If, like me, you enjoy the occasional glass of wine in the evening, you probably don’t feel as though your judgment or alertness is impaired after this one drink. But according to a new study, it is.
Yep, that’s right. Researchers say that we don’t need to guzzle an entire bottle of vino for our cognition to suffer; just a single alcoholic drink has the power to mess with our minds — we’re just not aware of it.
These somewhat disappointing findings are the result of a
The study involved 18 healthy social drinkers, who all took part in a computer-based task that was designed to measure their cognitive control during distractions.
The task measured their reaction time and accuracy when asked to press a button in order match colored squares on a screen, all while being distracted by bogus squares — which the research team calls “flankers.”
The experiment took place under two conditions: after drinking one alcoholic cocktail, and after drinking orange juice (which acted as the placebo).
During the task, the participants sat in a magnetoencephalography scanner. This measured their brain waves, or electrical brain activity, as they attempted to color-match the squares.
More specifically, the scientists measured the subjects’ beta and theta waves. Beta waves play a role in movement control, while theta waves are involved in making decisions.
So, how does a single drink affect our brain waves and overall cognition? Well, the study found that drinking doesn’t appear to affect our beta waves. When it comes to theta waves, however, it’s a different story.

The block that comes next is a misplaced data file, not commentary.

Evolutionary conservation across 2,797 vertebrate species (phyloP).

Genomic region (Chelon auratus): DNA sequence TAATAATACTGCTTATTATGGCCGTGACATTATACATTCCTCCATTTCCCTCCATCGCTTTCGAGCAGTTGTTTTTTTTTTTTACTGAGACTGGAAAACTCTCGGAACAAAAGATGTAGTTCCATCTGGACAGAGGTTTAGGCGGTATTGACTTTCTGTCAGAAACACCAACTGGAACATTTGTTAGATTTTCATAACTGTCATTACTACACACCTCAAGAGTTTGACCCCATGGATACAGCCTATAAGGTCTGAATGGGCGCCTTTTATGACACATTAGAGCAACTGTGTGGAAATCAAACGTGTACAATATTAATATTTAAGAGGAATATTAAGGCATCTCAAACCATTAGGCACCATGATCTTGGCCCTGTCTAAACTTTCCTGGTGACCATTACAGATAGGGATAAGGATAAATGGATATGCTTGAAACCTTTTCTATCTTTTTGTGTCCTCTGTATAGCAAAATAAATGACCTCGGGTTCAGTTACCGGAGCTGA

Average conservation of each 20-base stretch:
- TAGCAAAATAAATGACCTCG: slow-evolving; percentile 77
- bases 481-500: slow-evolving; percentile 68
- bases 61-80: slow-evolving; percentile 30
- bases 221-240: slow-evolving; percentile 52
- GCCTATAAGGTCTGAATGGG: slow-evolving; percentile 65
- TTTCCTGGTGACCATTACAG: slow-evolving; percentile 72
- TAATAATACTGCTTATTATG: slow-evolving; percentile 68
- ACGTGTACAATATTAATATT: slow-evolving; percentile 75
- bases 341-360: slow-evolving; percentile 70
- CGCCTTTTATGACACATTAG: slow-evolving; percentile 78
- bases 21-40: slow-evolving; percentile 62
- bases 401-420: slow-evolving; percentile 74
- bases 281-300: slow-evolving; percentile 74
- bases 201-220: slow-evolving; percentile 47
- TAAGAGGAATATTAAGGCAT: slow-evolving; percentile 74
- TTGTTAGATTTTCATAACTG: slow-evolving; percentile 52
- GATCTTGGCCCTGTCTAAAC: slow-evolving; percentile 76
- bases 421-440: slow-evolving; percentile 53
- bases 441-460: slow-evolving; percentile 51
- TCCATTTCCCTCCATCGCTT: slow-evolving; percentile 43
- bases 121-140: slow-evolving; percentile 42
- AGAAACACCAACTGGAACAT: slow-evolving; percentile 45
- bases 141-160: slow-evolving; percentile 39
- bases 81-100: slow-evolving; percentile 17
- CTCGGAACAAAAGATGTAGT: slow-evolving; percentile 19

After drinking just one cocktail, study subjects showed a reduction in theta wave frequency: they fell to almost half the frequency of those who drank the orange juice.
In the task itself, the cocktail was found to reduce subjects’ color-matching accuracy by 5 percent, although their reaction times were unaffected by alcohol.
The researchers say that their findings suggest that even a single alcoholic drink can impair our ability to make decisions, though we’re not aware of it. Importantly, because our motor control appears unaffected by alcohol, we’re likely to proceed with certain physical actions, under the illusion that we’re making the right choice.
In terms of how these results might relate to day-to-day activities, driving is the first thing that comes to mind.
“When driving,” notes study co-author Lauren Beaton, an SDSU psychology graduate, “we usually operate on auto-pilot, going through the motions automatically and without much conscious thought.”
“However,” she continues, “occasionally we have to quickly react to stimuli, such as when a car cuts you off. You must be able to override automaticity and use cognitive control to safely navigate the situation. But when drivers are intoxicated,” she adds, “they are less successful at making these quick changes.”
Since the study only included a small number of subjects, it’s hard to make solid conclusions about the effects of alcohol on decision-making.
Still, those of you who deem it safe to drive after “just one drink” might want to think about hailing a taxi, instead.